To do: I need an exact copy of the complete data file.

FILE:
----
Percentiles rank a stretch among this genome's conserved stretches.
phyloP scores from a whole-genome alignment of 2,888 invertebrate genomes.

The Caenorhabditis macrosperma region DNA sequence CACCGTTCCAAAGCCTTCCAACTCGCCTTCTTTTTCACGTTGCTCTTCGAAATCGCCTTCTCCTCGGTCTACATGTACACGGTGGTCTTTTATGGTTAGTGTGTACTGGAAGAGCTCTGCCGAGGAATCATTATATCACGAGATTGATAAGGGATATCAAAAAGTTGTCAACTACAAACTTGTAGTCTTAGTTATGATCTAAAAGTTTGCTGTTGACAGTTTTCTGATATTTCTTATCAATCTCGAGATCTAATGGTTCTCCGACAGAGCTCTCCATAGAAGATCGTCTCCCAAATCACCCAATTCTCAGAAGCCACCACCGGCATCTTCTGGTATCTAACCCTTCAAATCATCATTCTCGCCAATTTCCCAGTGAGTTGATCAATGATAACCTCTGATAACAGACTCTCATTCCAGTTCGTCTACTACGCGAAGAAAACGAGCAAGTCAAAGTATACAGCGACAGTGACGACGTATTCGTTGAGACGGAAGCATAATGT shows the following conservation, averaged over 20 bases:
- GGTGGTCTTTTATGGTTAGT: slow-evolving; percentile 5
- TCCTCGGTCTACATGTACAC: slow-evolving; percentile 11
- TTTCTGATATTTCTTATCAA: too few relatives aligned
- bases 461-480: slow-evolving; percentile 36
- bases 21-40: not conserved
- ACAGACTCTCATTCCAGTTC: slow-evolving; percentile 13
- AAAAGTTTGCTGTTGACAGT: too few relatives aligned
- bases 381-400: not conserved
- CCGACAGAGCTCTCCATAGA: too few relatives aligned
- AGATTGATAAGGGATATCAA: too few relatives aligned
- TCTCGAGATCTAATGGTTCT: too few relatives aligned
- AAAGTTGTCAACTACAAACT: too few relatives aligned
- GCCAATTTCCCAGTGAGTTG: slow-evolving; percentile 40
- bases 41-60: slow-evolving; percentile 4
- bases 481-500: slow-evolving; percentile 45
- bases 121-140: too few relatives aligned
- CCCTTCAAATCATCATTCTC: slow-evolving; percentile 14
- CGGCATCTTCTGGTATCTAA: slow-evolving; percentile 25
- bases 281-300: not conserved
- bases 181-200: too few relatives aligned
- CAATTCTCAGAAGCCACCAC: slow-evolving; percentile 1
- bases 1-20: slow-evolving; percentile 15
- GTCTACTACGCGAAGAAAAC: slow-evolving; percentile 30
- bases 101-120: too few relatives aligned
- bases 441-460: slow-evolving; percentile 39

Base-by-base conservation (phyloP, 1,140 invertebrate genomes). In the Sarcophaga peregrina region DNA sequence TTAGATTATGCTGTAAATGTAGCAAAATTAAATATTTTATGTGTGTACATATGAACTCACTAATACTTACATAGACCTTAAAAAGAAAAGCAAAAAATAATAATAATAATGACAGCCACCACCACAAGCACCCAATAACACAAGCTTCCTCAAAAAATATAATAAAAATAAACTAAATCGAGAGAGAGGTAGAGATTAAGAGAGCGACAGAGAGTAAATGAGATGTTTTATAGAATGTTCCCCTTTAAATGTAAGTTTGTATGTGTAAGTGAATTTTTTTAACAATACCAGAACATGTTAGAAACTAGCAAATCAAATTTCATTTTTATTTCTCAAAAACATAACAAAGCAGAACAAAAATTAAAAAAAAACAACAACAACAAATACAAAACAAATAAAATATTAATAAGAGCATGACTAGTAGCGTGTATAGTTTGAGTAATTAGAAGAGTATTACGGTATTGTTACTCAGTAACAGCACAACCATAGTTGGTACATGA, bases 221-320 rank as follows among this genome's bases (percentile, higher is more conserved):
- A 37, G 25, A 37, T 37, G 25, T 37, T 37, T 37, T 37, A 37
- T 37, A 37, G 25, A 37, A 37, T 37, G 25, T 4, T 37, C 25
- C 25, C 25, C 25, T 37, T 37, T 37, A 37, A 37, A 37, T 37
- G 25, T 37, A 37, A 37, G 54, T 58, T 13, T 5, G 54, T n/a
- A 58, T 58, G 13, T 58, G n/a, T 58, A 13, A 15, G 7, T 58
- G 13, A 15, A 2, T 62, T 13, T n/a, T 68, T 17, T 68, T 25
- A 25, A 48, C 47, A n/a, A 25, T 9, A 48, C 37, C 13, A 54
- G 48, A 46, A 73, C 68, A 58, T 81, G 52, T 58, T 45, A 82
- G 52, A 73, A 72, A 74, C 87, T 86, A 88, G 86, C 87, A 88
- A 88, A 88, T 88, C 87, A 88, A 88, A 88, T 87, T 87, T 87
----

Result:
Percentiles rank a stretch among this genome's conserved stretches.
phyloP scores from a whole-genome alignment of 2,888 invertebrate genomes.

The Caenorhabditis macrosperma region DNA sequence CACCGTTCCAAAGCCTTCCAACTCGCCTTCTTTTTCACGTTGCTCTTCGAAATCGCCTTCTCCTCGGTCTACATGTACACGGTGGTCTTTTATGGTTAGTGTGTACTGGAAGAGCTCTGCCGAGGAATCATTATATCACGAGATTGATAAGGGATATCAAAAAGTTGTCAACTACAAACTTGTAGTCTTAGTTATGATCTAAAAGTTTGCTGTTGACAGTTTTCTGATATTTCTTATCAATCTCGAGATCTAATGGTTCTCCGACAGAGCTCTCCATAGAAGATCGTCTCCCAAATCACCCAATTCTCAGAAGCCACCACCGGCATCTTCTGGTATCTAACCCTTCAAATCATCATTCTCGCCAATTTCCCAGTGAGTTGATCAATGATAACCTCTGATAACAGACTCTCATTCCAGTTCGTCTACTACGCGAAGAAAACGAGCAAGTCAAAGTATACAGCGACAGTGACGACGTATTCGTTGAGACGGAAGCATAATGT shows the following conservation, averaged over 20 bases:
- GGTGGTCTTTTATGGTTAGT: slow-evolving; percentile 5
- TCCTCGGTCTACATGTACAC: slow-evolving; percentile 11
- TTTCTGATATTTCTTATCAA: too few relatives aligned
- bases 461-480: slow-evolving; percentile 36
- bases 21-40: not conserved
- ACAGACTCTCATTCCAGTTC: slow-evolving; percentile 13
- AAAAGTTTGCTGTTGACAGT: too few relatives aligned
- bases 381-400: not conserved
- CCGACAGAGCTCTCCATAGA: too few relatives aligned
- AGATTGATAAGGGATATCAA: too few relatives aligned
- TCTCGAGATCTAATGGTTCT: too few relatives aligned
- AAAGTTGTCAACTACAAACT: too few relatives aligned
- GCCAATTTCCCAGTGAGTTG: slow-evolving; percentile 40
- bases 41-60: slow-evolving; percentile 4
- bases 481-500: slow-evolving; percentile 45
- bases 121-140: too few relatives aligned
- CCCTTCAAATCATCATTCTC: slow-evolving; percentile 14
- CGGCATCTTCTGGTATCTAA: slow-evolving; percentile 25
- bases 281-300: not conserved
- bases 181-200: too few relatives aligned
- CAATTCTCAGAAGCCACCAC: slow-evolving; percentile 1
- bases 1-20: slow-evolving; percentile 15
- GTCTACTACGCGAAGAAAAC: slow-evolving; percentile 30
- bases 101-120: too few relatives aligned
- bases 441-460: slow-evolving; percentile 39

Base-by-base conservation (phyloP, 1,140 invertebrate genomes). In the Sarcophaga peregrina region DNA sequence TTAGATTATGCTGTAAATGTAGCAAAATTAAATATTTTATGTGTGTACATATGAACTCACTAATACTTACATAGACCTTAAAAAGAAAAGCAAAAAATAATAATAATAATGACAGCCACCACCACAAGCACCCAATAACACAAGCTTCCTCAAAAAATATAATAAAAATAAACTAAATCGAGAGAGAGGTAGAGATTAAGAGAGCGACAGAGAGTAAATGAGATGTTTTATAGAATGTTCCCCTTTAAATGTAAGTTTGTATGTGTAAGTGAATTTTTTTAACAATACCAGAACATGTTAGAAACTAGCAAATCAAATTTCATTTTTATTTCTCAAAAACATAACAAAGCAGAACAAAAATTAAAAAAAAACAACAACAACAAATACAAAACAAATAAAATATTAATAAGAGCATGACTAGTAGCGTGTATAGTTTGAGTAATTAGAAGAGTATTACGGTATTGTTACTCAGTAACAGCACAACCATAGTTGGTACATGA, bases 221-320 rank as follows among this genome's bases (percentile, higher is more conserved):
- A 37, G 25, A 37, T 37, G 25, T 37, T 37, T 37, T 37, A 37
- T 37, A 37, G 25, A 37, A 37, T 37, G 25, T 4, T 37, C 25
- C 25, C 25, C 25, T 37, T 37, T 37, A 37, A 37, A 37, T 37
- G 25, T 37, A 37, A 37, G 54, T 58, T 13, T 5, G 54, T n/a
- A 58, T 58, G 13, T 58, G n/a, T 58, A 13, A 15, G 7, T 58
- G 13, A 15, A 2, T 62, T 13, T n/a, T 68, T 17, T 68, T 25
- A 25, A 48, C 47, A n/a, A 25, T 9, A 48, C 37, C 13, A 54
- G 48, A 46, A 73, C 68, A 58, T 81, G 52, T 58, T 45, A 82
- G 52, A 73, A 72, A 74, C 87, T 86, A 88, G 86, C 87, A 88
- A 88, A 88, T 88, C 87, A 88, A 88, A 88, T 87, T 87, T 87